Real Estate

Zillow Challenger ZeroDown Hits $150M Valuation

ZeroDown, a financial and real estate technology startup looking to take on Zillow and Redfin, has been given a valuation of $150 million by venture capitalists.

“I think we will be known as a company that makes it easier to buy a home in every single aspect,” ZeroDown co-founder and chief executive officer Abhijeet Dwivedi tells TechCrunch.

Founded last year, the company has already raised $30 million in total equity funding from investors including Sam Altman and Goodwater Capital, as well as more than $110 million in debt financing, to help San Francisco area residents make down payments on homes. It is now getting set to launch a new home search engine that can tell potential homeowners everything about a potential property, including if it's naturally lit, has a big backyard, what the commuting time between a set work location and various schools would be, and even if the location is dog friendly.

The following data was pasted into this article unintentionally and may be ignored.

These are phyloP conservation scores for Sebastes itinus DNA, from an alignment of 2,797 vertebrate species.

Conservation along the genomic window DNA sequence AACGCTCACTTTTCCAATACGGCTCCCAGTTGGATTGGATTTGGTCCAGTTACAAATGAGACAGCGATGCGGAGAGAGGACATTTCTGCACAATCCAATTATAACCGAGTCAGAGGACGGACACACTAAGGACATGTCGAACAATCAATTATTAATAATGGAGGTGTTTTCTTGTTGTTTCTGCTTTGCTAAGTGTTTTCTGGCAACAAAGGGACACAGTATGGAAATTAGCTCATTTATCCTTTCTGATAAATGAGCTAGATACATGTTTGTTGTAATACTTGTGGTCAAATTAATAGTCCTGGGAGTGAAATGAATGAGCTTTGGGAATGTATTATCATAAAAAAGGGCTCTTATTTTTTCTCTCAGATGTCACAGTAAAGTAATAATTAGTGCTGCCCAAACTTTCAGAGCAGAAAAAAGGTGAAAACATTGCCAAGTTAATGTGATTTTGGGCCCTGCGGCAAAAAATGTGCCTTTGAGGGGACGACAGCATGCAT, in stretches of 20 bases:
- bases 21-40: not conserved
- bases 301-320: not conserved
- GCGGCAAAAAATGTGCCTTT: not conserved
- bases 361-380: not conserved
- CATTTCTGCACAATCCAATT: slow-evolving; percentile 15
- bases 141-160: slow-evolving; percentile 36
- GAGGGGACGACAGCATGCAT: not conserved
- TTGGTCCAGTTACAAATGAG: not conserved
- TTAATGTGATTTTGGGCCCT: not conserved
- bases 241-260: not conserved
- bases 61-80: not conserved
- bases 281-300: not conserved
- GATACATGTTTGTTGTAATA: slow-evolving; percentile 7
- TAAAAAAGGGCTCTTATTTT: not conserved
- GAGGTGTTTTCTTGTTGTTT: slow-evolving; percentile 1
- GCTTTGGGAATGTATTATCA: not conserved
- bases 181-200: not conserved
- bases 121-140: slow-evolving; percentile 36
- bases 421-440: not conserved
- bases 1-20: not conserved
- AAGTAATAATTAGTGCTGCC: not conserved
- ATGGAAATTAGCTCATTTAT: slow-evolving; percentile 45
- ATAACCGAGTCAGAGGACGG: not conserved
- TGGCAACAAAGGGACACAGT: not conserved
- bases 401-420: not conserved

ZeroDown charges $10,000 to purchase the home outright and front an entire down payment, as long as the house is priced between approximately $550,000 and $1,750,000, and the applicant has an individual or combined salary of more than $200,000, stock options and money in savings. If approved, ZeroDown will then purchase the home and lease it to the applicant. The process aims to eliminate the need for a large down payment--especially in one of the country's most expensive areas.

The company has plans to expand the service to cities like Denver, Seattle and Austin. In addition, the company has partnered with San Francisco-based tech companies, including Pinterest, Postmates and Square, to give their employees a rebate if they purchase a home through ZeroDown.

“We know first-hand what companies need to support a great quality of life and keep their employees in the Bay Area,” Dwivedi said. “A part of that is loving where you live — feeling part of a local community.”



The How We Shop Report, a PYMNTS collaboration with PayPal, aims to understand how consumers of all ages and incomes are shifting to shopping and paying online in the midst of the COVID-19 pandemic. Our research builds on a series of studies conducted since March, surveying more than 16,000 consumers on how their shopping habits and payments preferences are changing as the crisis continues. This report focuses on our latest survey of 2,163 respondents and examines how their increased appetite for online commerce and digital touchless methods, such as QR codes, contactless cards and digital wallets, is poised to shape the post-pandemic economy.